Why do you need an output buffer?



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Why do you need an output buffer?

Postby dexik » Sun Jun 17, 2012 5:22 am

My assignment has a blank table for input buffer and an output buffer. I have a physical file and a display file. So I assume the input buffer is for physical file fields and the output buffer for the display file fields?
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Re: Why do you need an output buffer?

 

Re: Why do you need an output buffer?

Postby dexik » Sun Jun 17, 2012 6:16 am

Correction: I am supposed to use the same screen from a display file for both input and output buffer. I know it is not so clear what I am talking about here, but maybe somebody has an idea.
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Re: Why do you need an output buffer?

Postby Robert Sample » Sun Jun 17, 2012 7:14 am

Terminology is critical in IT, where similar terms may mean very different things. One of the easily retrieved definitions for "buffer" is
2. Computer Science A device or an area of a computer that temporarily stores data that is being transferred between two machines that process data at different rates, such as a computer and a printer.
For COBOL, the definition in the Glossary of the Language Reference manual is
buffer. A portion of storage used to hold input or output data temporarily.
And since the computer is processing at nanosecond speeds while I/O devices operate at (typically) millisecond speeds, the "process data at different rates" of the first definition definitely applies!

In other words, a buffer in COBOL is:
1) associated with an FD
2) is labelled with an 01 level number
3) can have multiple 01 levels for a single FD

Hence your use of terms like "input buffer" or "output buffer" may cause you problems -- the FILE may be an input file, or output file, but the memory area is merely where the data is stored once read from the file, or stored before being written to the file. And if you attempt to reference the memory area (any data item in the FD section) while the file is closed, you're going to get an abend most likely since the buffer memory isn't allocated until the file is opened.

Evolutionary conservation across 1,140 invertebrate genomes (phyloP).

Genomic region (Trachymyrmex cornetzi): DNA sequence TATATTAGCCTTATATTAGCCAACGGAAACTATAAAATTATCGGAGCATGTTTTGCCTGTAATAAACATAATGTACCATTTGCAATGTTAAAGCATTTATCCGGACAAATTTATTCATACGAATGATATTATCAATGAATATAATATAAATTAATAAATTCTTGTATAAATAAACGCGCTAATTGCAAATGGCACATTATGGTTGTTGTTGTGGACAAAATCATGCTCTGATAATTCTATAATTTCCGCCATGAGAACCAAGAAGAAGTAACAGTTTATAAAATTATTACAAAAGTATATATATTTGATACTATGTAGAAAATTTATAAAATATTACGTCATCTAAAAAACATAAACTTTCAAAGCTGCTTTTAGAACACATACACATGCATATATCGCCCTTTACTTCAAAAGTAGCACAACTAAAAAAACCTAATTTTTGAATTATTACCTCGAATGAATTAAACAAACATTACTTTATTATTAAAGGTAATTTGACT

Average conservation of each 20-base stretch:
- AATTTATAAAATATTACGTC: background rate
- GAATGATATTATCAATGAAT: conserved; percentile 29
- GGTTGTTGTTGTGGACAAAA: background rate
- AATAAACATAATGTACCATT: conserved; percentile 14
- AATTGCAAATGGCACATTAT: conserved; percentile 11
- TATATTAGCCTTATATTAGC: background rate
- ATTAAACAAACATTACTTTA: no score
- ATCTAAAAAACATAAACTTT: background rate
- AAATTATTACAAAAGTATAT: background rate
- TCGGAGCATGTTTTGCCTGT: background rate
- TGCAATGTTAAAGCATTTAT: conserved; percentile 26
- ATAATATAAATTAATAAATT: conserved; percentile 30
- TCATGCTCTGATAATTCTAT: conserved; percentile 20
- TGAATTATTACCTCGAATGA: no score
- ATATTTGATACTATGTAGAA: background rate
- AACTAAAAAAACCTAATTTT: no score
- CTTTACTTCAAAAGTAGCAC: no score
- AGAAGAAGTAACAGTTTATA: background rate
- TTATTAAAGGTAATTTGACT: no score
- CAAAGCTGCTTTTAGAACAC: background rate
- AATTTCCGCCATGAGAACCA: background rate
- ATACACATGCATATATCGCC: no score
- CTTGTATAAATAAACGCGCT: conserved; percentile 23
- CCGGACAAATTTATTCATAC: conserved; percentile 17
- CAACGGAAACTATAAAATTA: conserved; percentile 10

Are you talking about opening a file, reading data from it, displaying it to a printer, and then closing the file?
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Re: Why do you need an output buffer?

Postby dick scherrer » Sun Jun 17, 2012 7:55 am

Hello,

As Robert mentions, terminology is critical.

My assignment has a blank table for input buffer and an output buffer. I have a physical file and a display file.
Who provided this "information" for you?

What is a "blank table" for buffering?

What is the difference between a "phisical file" and a "display file"?

I know it is not so clear what I am talking about here, but maybe somebody has an idea.
Once we work thru some clarification, we may be able to help. Maybe if you tell us in conversational style what you need to do (rather than in computer/cobol terms), we may get a better understanding. Over time we can work on using the correct terminology.
Hope this helps,
d.sch.
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Re: Why do you need an output buffer?

Postby dexik » Sun Jun 17, 2012 9:10 am

Thank you! Yes, a buffer to hold the data that has been read from a physical file. I think I figured it out. There are two physical files to be read from. It reads from one file and then moves appropriate fields from the file to display file fields. It is declared as a 01 field. But then it redefines this 01 field adds two more 05 fields to hold data from the second file. Hopefully this will work. Yep, correct terminology is crucial, but this is my 3d week of studying Cobol so I'm still trying to get a hang of it.
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Re: Why do you need an output buffer?

Postby dick scherrer » Sun Jun 17, 2012 9:43 am

Hello,

You will get the hang of it much more quickly and more thoroughly when you use (and understand) the proper terminology.

In COBOL buffering is nearly always handled by the internals, not your code. You do not allocate buffers in your progrm whether these are input or output files or "display" files - whatever this might be. There is no term in COBOL (that i've ever seen) named "display file".

If you insist on using terminology you have created, it will be more and more difficult to communicate with the people who know COBOL well - they will not know what you mean . . .
Hope this helps,
d.sch.
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Re: Why do you need an output buffer?

Postby Anuj Dhawan » Mon Jun 18, 2012 6:48 pm

There had been questions on Terminology and I think we did not get enough to get going, so here is one more trial - Are you working with IBM Mainframes under z/OS using Enterprise COBOL or something else?
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